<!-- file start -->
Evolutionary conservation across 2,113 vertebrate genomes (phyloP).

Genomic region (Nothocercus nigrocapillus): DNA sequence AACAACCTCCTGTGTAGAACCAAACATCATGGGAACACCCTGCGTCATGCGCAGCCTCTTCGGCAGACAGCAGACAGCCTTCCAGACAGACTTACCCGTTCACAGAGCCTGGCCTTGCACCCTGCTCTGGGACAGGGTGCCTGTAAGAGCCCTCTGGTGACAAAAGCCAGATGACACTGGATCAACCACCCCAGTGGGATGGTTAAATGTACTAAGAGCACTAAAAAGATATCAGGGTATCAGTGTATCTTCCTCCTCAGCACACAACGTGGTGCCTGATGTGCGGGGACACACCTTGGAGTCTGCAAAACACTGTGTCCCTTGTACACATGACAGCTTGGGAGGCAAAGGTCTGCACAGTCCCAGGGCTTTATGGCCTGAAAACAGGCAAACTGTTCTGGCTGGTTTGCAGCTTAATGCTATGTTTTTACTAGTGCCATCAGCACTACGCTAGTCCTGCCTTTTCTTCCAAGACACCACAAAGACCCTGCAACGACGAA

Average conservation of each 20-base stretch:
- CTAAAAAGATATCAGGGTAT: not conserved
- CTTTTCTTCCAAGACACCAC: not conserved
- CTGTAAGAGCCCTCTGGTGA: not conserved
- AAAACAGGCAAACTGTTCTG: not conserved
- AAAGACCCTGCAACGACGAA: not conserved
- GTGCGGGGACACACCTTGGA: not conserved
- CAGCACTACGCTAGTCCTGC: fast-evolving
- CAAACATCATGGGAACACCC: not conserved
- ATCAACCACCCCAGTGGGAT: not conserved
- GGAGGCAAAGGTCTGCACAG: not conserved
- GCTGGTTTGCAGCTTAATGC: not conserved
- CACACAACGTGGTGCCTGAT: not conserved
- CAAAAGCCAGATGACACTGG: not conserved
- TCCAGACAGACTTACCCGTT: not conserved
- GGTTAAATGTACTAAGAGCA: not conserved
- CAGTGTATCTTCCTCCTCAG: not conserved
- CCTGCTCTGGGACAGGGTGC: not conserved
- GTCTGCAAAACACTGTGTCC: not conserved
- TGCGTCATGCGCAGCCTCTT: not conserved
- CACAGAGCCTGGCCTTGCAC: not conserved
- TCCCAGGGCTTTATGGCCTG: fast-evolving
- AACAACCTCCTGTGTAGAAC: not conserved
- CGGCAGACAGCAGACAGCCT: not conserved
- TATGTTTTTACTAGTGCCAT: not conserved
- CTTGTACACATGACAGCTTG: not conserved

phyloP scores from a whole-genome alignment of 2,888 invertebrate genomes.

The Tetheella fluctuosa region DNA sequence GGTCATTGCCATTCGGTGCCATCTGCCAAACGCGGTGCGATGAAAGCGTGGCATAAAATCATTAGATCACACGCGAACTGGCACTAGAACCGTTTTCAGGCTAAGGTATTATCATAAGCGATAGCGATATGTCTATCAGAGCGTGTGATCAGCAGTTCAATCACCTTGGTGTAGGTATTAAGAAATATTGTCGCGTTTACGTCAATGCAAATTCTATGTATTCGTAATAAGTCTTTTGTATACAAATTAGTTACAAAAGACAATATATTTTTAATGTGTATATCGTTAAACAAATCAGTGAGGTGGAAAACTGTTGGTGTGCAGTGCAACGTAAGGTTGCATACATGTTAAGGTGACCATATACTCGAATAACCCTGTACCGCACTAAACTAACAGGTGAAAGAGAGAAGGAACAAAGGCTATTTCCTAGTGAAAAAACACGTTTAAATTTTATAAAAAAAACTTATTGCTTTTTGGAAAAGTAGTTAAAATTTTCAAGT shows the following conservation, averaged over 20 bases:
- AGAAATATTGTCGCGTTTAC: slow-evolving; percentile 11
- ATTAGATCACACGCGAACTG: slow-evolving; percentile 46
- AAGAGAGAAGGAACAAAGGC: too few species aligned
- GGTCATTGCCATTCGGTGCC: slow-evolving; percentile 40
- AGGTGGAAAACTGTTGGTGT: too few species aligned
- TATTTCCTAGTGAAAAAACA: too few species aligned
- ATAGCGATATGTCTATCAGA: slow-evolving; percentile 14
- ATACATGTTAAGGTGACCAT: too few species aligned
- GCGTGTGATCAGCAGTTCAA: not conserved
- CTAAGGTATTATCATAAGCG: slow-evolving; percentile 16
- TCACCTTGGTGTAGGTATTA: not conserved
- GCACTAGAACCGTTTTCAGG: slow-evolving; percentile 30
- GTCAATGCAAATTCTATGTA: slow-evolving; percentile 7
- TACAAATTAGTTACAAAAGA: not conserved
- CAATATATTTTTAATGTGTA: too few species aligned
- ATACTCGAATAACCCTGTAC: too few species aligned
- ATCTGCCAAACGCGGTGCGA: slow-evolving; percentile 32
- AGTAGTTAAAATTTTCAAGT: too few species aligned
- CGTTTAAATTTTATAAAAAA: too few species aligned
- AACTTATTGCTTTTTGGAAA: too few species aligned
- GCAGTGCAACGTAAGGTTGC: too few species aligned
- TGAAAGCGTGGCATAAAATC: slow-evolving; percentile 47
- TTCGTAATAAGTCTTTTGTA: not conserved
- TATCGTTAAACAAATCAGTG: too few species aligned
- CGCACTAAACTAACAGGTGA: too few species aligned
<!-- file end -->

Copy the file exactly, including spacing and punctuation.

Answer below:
Evolutionary conservation across 2,113 vertebrate genomes (phyloP).

Genomic region (Nothocercus nigrocapillus): DNA sequence AACAACCTCCTGTGTAGAACCAAACATCATGGGAACACCCTGCGTCATGCGCAGCCTCTTCGGCAGACAGCAGACAGCCTTCCAGACAGACTTACCCGTTCACAGAGCCTGGCCTTGCACCCTGCTCTGGGACAGGGTGCCTGTAAGAGCCCTCTGGTGACAAAAGCCAGATGACACTGGATCAACCACCCCAGTGGGATGGTTAAATGTACTAAGAGCACTAAAAAGATATCAGGGTATCAGTGTATCTTCCTCCTCAGCACACAACGTGGTGCCTGATGTGCGGGGACACACCTTGGAGTCTGCAAAACACTGTGTCCCTTGTACACATGACAGCTTGGGAGGCAAAGGTCTGCACAGTCCCAGGGCTTTATGGCCTGAAAACAGGCAAACTGTTCTGGCTGGTTTGCAGCTTAATGCTATGTTTTTACTAGTGCCATCAGCACTACGCTAGTCCTGCCTTTTCTTCCAAGACACCACAAAGACCCTGCAACGACGAA

Average conservation of each 20-base stretch:
- CTAAAAAGATATCAGGGTAT: not conserved
- CTTTTCTTCCAAGACACCAC: not conserved
- CTGTAAGAGCCCTCTGGTGA: not conserved
- AAAACAGGCAAACTGTTCTG: not conserved
- AAAGACCCTGCAACGACGAA: not conserved
- GTGCGGGGACACACCTTGGA: not conserved
- CAGCACTACGCTAGTCCTGC: fast-evolving
- CAAACATCATGGGAACACCC: not conserved
- ATCAACCACCCCAGTGGGAT: not conserved
- GGAGGCAAAGGTCTGCACAG: not conserved
- GCTGGTTTGCAGCTTAATGC: not conserved
- CACACAACGTGGTGCCTGAT: not conserved
- CAAAAGCCAGATGACACTGG: not conserved
- TCCAGACAGACTTACCCGTT: not conserved
- GGTTAAATGTACTAAGAGCA: not conserved
- CAGTGTATCTTCCTCCTCAG: not conserved
- CCTGCTCTGGGACAGGGTGC: not conserved
- GTCTGCAAAACACTGTGTCC: not conserved
- TGCGTCATGCGCAGCCTCTT: not conserved
- CACAGAGCCTGGCCTTGCAC: not conserved
- TCCCAGGGCTTTATGGCCTG: fast-evolving
- AACAACCTCCTGTGTAGAAC: not conserved
- CGGCAGACAGCAGACAGCCT: not conserved
- TATGTTTTTACTAGTGCCAT: not conserved
- CTTGTACACATGACAGCTTG: not conserved

phyloP scores from a whole-genome alignment of 2,888 invertebrate genomes.

The Tetheella fluctuosa region DNA sequence GGTCATTGCCATTCGGTGCCATCTGCCAAACGCGGTGCGATGAAAGCGTGGCATAAAATCATTAGATCACACGCGAACTGGCACTAGAACCGTTTTCAGGCTAAGGTATTATCATAAGCGATAGCGATATGTCTATCAGAGCGTGTGATCAGCAGTTCAATCACCTTGGTGTAGGTATTAAGAAATATTGTCGCGTTTACGTCAATGCAAATTCTATGTATTCGTAATAAGTCTTTTGTATACAAATTAGTTACAAAAGACAATATATTTTTAATGTGTATATCGTTAAACAAATCAGTGAGGTGGAAAACTGTTGGTGTGCAGTGCAACGTAAGGTTGCATACATGTTAAGGTGACCATATACTCGAATAACCCTGTACCGCACTAAACTAACAGGTGAAAGAGAGAAGGAACAAAGGCTATTTCCTAGTGAAAAAACACGTTTAAATTTTATAAAAAAAACTTATTGCTTTTTGGAAAAGTAGTTAAAATTTTCAAGT shows the following conservation, averaged over 20 bases:
- AGAAATATTGTCGCGTTTAC: slow-evolving; percentile 11
- ATTAGATCACACGCGAACTG: slow-evolving; percentile 46
- AAGAGAGAAGGAACAAAGGC: too few species aligned
- GGTCATTGCCATTCGGTGCC: slow-evolving; percentile 40
- AGGTGGAAAACTGTTGGTGT: too few species aligned
- TATTTCCTAGTGAAAAAACA: too few species aligned
- ATAGCGATATGTCTATCAGA: slow-evolving; percentile 14
- ATACATGTTAAGGTGACCAT: too few species aligned
- GCGTGTGATCAGCAGTTCAA: not conserved
- CTAAGGTATTATCATAAGCG: slow-evolving; percentile 16
- TCACCTTGGTGTAGGTATTA: not conserved
- GCACTAGAACCGTTTTCAGG: slow-evolving; percentile 30
- GTCAATGCAAATTCTATGTA: slow-evolving; percentile 7
- TACAAATTAGTTACAAAAGA: not conserved
- CAATATATTTTTAATGTGTA: too few species aligned
- ATACTCGAATAACCCTGTAC: too few species aligned
- ATCTGCCAAACGCGGTGCGA: slow-evolving; percentile 32
- AGTAGTTAAAATTTTCAAGT: too few species aligned
- CGTTTAAATTTTATAAAAAA: too few species aligned
- AACTTATTGCTTTTTGGAAA: too few species aligned
- GCAGTGCAACGTAAGGTTGC: too few species aligned
- TGAAAGCGTGGCATAAAATC: slow-evolving; percentile 47
- TTCGTAATAAGTCTTTTGTA: not conserved
- TATCGTTAAACAAATCAGTG: too few species aligned
- CGCACTAAACTAACAGGTGA: too few species aligned